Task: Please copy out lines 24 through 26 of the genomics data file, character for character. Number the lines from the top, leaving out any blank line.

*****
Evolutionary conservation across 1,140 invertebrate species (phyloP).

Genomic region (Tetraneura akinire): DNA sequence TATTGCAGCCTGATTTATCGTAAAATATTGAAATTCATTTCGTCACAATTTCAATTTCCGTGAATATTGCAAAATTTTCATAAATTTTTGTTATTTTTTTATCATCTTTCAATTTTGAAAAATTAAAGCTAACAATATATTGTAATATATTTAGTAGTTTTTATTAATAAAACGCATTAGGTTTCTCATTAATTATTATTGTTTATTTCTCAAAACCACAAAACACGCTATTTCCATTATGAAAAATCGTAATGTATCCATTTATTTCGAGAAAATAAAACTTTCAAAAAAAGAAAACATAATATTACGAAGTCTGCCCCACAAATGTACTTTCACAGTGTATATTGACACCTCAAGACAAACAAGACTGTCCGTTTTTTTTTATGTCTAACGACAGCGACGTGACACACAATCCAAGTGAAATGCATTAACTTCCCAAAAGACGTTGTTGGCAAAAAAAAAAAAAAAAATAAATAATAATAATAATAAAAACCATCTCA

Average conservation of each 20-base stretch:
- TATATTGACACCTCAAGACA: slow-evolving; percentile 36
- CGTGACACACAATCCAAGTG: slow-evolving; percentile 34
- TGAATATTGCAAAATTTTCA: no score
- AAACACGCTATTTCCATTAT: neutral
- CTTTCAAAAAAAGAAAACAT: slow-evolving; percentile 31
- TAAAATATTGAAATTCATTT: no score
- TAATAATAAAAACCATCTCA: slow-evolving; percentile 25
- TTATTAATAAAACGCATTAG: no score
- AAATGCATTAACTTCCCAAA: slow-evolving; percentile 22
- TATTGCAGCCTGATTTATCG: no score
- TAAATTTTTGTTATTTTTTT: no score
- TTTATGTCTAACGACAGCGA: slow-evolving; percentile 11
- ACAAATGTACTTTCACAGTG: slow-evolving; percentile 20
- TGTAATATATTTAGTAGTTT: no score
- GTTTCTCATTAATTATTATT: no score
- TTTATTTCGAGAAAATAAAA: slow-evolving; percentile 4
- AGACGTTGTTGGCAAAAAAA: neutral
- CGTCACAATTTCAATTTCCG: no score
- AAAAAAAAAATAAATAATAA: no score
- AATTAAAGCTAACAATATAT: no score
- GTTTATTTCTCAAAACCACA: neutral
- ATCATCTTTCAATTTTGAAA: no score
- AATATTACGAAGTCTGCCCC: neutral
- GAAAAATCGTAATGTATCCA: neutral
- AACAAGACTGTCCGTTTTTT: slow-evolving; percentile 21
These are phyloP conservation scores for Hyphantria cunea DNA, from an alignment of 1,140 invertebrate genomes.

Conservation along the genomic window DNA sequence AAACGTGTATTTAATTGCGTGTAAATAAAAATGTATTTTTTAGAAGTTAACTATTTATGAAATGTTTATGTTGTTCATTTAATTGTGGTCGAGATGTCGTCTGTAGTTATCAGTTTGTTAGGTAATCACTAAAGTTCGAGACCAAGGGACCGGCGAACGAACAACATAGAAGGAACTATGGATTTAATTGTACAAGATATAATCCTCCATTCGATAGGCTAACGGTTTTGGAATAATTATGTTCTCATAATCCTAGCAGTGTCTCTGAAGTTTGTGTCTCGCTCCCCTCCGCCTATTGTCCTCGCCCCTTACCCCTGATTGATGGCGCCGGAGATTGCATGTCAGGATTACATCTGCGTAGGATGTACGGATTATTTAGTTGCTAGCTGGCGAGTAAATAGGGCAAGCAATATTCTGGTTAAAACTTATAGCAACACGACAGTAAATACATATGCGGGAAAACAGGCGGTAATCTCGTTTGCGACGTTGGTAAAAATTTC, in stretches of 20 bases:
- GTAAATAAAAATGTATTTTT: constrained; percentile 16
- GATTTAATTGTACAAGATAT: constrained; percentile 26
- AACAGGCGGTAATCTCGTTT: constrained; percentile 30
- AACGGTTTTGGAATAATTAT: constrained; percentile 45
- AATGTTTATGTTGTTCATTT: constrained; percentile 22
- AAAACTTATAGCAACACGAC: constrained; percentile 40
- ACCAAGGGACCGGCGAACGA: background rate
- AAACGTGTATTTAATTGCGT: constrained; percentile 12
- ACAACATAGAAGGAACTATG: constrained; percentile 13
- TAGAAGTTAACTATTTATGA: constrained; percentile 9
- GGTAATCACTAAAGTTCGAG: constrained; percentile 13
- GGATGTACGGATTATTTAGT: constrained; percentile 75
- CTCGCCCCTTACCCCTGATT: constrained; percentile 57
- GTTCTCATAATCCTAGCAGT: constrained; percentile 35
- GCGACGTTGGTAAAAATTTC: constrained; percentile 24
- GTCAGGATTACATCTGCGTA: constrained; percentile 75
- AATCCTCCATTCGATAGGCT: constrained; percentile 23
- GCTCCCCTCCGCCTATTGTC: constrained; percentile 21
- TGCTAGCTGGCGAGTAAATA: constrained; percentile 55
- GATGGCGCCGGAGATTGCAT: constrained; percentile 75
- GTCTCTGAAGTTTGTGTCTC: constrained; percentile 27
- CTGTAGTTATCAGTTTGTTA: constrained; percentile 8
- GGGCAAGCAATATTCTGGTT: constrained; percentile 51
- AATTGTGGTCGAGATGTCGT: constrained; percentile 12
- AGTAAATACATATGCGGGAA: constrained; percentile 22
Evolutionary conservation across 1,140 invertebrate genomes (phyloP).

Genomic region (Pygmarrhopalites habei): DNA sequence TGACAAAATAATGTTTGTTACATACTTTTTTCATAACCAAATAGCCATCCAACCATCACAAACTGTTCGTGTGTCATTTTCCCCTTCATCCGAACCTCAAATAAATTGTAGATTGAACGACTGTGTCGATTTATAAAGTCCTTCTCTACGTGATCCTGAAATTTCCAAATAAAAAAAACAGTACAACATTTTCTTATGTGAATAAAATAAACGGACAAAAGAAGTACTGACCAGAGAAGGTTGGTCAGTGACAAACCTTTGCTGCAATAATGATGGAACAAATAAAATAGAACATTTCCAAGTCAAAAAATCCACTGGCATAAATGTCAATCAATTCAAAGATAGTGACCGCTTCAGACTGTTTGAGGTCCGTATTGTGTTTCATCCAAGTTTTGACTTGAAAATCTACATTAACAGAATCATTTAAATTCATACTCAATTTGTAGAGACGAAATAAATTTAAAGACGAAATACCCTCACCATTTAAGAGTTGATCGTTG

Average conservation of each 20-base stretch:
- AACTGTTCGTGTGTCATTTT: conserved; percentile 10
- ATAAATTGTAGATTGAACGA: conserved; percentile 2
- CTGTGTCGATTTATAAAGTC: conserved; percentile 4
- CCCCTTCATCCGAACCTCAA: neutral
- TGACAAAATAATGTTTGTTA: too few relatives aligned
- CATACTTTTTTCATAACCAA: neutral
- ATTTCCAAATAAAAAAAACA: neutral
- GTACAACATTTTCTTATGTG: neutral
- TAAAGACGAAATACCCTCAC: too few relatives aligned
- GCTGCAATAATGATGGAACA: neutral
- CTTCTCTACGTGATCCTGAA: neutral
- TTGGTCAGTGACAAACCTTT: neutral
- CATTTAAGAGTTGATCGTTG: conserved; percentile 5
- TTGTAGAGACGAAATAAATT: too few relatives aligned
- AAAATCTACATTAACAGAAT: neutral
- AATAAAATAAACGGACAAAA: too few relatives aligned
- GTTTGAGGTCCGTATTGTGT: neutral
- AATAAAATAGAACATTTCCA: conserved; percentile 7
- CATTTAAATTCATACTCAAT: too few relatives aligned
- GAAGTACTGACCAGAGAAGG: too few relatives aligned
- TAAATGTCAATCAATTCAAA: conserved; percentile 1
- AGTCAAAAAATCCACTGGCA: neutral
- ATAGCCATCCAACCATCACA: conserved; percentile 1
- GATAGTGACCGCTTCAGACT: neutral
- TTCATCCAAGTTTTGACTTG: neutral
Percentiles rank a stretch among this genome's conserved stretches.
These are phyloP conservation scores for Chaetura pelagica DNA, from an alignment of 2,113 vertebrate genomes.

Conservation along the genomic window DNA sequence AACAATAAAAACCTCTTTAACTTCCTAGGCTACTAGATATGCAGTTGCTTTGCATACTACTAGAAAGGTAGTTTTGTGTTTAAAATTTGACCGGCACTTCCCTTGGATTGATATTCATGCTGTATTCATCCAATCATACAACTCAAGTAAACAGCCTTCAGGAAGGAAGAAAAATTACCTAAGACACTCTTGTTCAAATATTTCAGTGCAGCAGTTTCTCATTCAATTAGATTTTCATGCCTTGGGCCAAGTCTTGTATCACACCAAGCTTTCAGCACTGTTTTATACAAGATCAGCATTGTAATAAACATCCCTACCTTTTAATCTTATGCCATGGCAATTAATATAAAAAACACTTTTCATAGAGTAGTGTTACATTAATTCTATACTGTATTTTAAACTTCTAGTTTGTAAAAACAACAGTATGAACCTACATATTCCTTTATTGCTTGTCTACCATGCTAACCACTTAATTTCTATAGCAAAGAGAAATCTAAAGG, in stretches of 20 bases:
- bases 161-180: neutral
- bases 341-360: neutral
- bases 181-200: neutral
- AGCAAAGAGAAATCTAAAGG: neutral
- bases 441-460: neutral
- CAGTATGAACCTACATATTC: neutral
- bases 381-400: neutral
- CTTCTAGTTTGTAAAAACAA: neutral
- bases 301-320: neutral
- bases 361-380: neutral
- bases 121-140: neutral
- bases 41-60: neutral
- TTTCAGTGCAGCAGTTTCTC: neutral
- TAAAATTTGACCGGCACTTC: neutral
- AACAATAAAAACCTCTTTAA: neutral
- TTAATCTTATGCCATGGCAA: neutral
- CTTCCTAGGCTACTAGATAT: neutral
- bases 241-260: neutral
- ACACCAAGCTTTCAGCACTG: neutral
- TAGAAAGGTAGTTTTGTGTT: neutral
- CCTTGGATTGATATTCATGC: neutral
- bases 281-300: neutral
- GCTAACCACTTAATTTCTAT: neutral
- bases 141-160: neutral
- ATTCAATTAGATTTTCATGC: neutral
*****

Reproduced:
- GTTTATTTCTCAAAACCACA: neutral
- ATCATCTTTCAATTTTGAAA: no score
- AATATTACGAAGTCTGCCCC: neutral